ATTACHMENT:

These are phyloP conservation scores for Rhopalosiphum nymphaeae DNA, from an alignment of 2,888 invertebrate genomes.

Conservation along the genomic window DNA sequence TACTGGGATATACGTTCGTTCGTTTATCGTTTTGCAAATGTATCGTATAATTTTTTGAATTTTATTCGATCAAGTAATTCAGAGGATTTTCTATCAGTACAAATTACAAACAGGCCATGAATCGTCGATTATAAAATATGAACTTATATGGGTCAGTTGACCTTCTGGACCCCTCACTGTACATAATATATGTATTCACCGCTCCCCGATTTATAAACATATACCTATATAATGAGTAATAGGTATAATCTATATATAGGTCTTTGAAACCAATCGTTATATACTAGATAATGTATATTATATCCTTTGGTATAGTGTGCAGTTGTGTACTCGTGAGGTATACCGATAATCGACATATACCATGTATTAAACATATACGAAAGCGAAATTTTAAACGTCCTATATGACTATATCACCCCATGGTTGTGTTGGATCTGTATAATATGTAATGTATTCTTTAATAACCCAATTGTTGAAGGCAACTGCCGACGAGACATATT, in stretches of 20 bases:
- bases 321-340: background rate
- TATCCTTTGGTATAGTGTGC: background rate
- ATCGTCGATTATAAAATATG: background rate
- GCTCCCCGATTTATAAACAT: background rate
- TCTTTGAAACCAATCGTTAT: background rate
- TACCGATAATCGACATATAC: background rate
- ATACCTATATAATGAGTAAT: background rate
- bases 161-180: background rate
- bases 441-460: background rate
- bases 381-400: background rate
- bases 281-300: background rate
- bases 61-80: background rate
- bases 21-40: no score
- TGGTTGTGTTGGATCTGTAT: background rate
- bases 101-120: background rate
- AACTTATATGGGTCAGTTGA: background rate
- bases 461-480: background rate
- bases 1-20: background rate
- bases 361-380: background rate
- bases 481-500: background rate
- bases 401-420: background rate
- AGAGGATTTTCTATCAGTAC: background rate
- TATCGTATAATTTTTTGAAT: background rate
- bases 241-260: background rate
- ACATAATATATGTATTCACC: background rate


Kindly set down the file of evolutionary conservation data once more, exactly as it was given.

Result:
These are phyloP conservation scores for Rhopalosiphum nymphaeae DNA, from an alignment of 2,888 invertebrate genomes.

Conservation along the genomic window DNA sequence TACTGGGATATACGTTCGTTCGTTTATCGTTTTGCAAATGTATCGTATAATTTTTTGAATTTTATTCGATCAAGTAATTCAGAGGATTTTCTATCAGTACAAATTACAAACAGGCCATGAATCGTCGATTATAAAATATGAACTTATATGGGTCAGTTGACCTTCTGGACCCCTCACTGTACATAATATATGTATTCACCGCTCCCCGATTTATAAACATATACCTATATAATGAGTAATAGGTATAATCTATATATAGGTCTTTGAAACCAATCGTTATATACTAGATAATGTATATTATATCCTTTGGTATAGTGTGCAGTTGTGTACTCGTGAGGTATACCGATAATCGACATATACCATGTATTAAACATATACGAAAGCGAAATTTTAAACGTCCTATATGACTATATCACCCCATGGTTGTGTTGGATCTGTATAATATGTAATGTATTCTTTAATAACCCAATTGTTGAAGGCAACTGCCGACGAGACATATT, in stretches of 20 bases:
- bases 321-340: background rate
- TATCCTTTGGTATAGTGTGC: background rate
- ATCGTCGATTATAAAATATG: background rate
- GCTCCCCGATTTATAAACAT: background rate
- TCTTTGAAACCAATCGTTAT: background rate
- TACCGATAATCGACATATAC: background rate
- ATACCTATATAATGAGTAAT: background rate
- bases 161-180: background rate
- bases 441-460: background rate
- bases 381-400: background rate
- bases 281-300: background rate
- bases 61-80: background rate
- bases 21-40: no score
- TGGTTGTGTTGGATCTGTAT: background rate
- bases 101-120: background rate
- AACTTATATGGGTCAGTTGA: background rate
- bases 461-480: background rate
- bases 1-20: background rate
- bases 361-380: background rate
- bases 481-500: background rate
- bases 401-420: background rate
- AGAGGATTTTCTATCAGTAC: background rate
- TATCGTATAATTTTTTGAAT: background rate
- bases 241-260: background rate
- ACATAATATATGTATTCACC: background rate